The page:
Officials are finding less and less weed at the U.S./Mexico border. The U.S. Border Patrol saw a 24% drop in marijuana seizures, from 2.5 million pounds in 2011 to 1.9 million in 2014. The Mexican army confiscated 664 tons of weed last year, 32% less than they found the preceding year.
This steep drop probably has less to do with effective border enforcement than it does with legalization, as pointed out by a recent Time article. Marijuana is now available for recreational or medical use in 23 states, plus D.C. That means weed is more accessible than ever in much of the country. And that is causing marijuana consumers to get more discerning tastes for their bud. The legal market can accommodate a preference for specific strains, cannabinoids, grow methods, and brands a lot more easily than mota shipped up by the brick. Not to mention concentrates, and nearly all extracts used in U.S. are made in the U.S.
“It is no surprise to me that marijuana consumers choose to buy their product from a legal tax-paying business as opposed to a black market product that is not tested or regulated,” Marijuana Majority chairman Tom Angell told Time. “When you go to a legal store, you know what you are getting, and that is not going to be contaminated.”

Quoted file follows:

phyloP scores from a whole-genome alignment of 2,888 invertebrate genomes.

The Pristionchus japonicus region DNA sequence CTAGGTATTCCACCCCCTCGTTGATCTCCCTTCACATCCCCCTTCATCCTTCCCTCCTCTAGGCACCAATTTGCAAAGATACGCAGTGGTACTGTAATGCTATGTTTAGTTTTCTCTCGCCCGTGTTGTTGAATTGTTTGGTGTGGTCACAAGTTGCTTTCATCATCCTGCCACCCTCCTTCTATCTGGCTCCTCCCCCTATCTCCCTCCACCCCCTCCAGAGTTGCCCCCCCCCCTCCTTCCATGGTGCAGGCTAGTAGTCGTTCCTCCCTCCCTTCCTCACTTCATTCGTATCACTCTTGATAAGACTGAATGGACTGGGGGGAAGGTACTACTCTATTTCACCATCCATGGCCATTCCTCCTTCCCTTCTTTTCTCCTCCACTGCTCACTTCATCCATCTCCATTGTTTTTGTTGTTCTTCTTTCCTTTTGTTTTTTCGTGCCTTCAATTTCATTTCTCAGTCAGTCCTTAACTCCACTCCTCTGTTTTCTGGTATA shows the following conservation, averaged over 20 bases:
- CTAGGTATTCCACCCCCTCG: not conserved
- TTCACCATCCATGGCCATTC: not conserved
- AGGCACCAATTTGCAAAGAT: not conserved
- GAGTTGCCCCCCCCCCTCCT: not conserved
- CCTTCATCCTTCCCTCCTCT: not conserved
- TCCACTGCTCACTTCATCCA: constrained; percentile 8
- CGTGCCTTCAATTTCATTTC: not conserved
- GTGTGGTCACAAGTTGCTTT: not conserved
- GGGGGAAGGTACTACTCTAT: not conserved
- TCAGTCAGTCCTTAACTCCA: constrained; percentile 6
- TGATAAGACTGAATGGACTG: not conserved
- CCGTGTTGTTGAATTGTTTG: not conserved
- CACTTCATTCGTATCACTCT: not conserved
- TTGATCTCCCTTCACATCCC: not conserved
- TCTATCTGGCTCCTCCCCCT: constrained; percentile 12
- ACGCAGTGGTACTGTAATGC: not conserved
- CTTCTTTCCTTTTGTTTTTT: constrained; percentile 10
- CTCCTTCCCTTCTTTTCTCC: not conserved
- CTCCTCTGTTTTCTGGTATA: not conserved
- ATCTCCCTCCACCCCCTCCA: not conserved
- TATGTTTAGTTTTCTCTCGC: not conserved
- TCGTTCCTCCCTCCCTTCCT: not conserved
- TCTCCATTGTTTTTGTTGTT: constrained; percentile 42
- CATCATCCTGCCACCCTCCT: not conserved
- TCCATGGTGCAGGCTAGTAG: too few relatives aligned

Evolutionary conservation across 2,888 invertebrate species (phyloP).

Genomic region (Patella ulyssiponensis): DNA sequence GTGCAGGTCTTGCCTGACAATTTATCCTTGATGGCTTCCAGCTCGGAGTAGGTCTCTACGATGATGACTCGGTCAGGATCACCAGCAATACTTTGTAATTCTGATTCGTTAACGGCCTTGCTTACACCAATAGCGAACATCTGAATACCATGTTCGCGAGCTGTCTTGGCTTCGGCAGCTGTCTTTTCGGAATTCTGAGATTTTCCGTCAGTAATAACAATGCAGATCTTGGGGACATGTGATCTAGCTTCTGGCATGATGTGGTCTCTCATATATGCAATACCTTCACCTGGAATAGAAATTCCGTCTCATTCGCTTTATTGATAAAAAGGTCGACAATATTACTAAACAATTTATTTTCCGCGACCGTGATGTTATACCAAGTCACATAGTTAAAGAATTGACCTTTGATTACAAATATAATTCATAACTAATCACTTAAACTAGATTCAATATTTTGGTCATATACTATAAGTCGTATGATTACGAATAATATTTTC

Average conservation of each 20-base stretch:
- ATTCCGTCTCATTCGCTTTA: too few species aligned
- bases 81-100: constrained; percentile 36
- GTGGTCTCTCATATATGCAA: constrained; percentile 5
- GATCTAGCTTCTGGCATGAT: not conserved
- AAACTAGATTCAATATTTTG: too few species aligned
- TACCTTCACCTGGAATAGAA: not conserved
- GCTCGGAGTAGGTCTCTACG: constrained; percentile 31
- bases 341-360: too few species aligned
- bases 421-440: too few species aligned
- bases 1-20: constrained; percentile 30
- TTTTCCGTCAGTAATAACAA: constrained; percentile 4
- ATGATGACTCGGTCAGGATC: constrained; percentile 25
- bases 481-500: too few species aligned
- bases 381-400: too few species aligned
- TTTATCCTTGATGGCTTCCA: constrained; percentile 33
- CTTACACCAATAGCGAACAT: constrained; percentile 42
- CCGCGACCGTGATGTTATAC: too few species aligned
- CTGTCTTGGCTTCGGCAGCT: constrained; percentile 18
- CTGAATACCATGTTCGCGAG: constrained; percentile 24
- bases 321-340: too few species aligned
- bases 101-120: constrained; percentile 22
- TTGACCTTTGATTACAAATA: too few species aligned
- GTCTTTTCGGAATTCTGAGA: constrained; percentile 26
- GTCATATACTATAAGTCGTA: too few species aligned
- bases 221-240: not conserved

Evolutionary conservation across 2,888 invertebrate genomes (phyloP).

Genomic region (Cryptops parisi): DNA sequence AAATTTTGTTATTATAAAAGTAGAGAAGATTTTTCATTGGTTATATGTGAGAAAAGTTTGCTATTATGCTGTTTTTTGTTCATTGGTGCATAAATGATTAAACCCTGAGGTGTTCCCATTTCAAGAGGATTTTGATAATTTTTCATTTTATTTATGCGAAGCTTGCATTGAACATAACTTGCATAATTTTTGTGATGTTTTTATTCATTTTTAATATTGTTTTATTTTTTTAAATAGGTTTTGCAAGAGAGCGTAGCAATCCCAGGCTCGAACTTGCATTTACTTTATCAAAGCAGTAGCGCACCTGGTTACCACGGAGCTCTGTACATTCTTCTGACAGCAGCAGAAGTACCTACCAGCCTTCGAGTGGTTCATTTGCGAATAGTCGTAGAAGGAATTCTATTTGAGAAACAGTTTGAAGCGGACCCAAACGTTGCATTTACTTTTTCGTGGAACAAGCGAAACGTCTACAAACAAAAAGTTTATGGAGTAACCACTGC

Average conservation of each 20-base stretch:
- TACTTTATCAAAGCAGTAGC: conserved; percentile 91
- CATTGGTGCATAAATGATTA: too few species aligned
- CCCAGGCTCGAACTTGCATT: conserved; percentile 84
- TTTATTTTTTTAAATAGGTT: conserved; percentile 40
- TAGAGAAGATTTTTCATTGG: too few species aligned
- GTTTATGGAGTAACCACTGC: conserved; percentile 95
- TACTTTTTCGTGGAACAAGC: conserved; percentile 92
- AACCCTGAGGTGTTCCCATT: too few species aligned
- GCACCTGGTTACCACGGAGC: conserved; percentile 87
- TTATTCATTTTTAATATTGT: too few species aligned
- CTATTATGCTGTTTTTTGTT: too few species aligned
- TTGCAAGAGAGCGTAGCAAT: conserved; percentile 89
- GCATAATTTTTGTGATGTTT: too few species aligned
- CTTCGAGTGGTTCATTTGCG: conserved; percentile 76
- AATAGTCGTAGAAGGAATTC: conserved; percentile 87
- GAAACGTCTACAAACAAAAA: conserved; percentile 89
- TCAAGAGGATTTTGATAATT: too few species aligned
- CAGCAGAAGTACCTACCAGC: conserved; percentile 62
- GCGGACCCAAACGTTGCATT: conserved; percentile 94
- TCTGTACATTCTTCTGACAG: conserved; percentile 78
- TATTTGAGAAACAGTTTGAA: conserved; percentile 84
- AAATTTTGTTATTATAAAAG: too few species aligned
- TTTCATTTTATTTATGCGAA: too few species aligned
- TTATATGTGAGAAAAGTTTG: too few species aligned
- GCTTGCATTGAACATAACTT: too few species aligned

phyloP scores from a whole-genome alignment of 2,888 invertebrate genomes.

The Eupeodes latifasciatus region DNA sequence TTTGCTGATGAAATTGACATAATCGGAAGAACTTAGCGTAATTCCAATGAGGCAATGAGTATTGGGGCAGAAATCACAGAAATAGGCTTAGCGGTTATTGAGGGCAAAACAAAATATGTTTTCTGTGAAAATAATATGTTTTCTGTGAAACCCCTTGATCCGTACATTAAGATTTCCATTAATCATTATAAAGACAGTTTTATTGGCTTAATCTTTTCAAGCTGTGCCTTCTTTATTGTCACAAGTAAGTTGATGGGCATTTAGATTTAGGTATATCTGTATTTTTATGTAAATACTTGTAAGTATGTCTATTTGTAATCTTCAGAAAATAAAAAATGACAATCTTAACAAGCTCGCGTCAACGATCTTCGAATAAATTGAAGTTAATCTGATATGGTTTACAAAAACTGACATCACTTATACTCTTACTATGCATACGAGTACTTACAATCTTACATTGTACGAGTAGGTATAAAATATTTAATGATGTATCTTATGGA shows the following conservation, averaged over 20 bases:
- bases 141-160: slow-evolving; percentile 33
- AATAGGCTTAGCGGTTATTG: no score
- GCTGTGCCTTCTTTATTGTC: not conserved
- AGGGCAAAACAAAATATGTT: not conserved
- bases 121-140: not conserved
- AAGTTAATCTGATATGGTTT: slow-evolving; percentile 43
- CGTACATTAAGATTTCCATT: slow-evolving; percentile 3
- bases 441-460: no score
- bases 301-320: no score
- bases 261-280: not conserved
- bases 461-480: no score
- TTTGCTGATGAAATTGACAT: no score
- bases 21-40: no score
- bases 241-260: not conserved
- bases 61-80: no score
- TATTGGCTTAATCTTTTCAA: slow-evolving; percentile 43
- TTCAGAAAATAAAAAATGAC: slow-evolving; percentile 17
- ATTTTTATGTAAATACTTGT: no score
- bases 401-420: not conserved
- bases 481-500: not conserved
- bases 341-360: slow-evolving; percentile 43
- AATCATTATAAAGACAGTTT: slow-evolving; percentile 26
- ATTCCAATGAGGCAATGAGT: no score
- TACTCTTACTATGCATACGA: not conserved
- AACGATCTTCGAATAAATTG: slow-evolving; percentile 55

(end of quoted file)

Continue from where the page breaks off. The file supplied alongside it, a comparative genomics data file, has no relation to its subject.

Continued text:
The ArcView cannabis research and investment agency reports that the marijuana industry grew 74% in 2014 to $2.7 billion. Some of that is money that used to go to Mexican drug cartels, money they could spend on weapons, bribes, and hired assassins. The Time article suggests that might have something to do with the recent decrease in Mexican murders, which dropped from 23,000 in 2011 to a reported 15,649 last year, though other factors likely play into this as well. Interestingly, the amounts of seized meth and heroin have actually gone up during the same period that marijuana confiscations went down, which might point to shifting priorities for border agents as much as anything else.
But none of this should suggest that Americans are done with Mexican weed in the long term. As legalization spreads and restrictions soften up, it’s very possible that we might start legally importing marijuana from other countries – especially countries that pay their workers less than we do, resulting in a cheaper product.
Former Mexican President Vicente Fox has given his support to ex-Microsoft executive Jamen Shively’s proposed $10 million venture to bring imported Mexican pot to the legal American market. As Sanho Tree, director of the Drug Policy Project at Washington’s Institute of Policy Studies, put it, “Cannabis is not unlike wine. I can buy a $200 bottle of wine, if that is what I am after. But many people will prefer the cheaper mass market product.”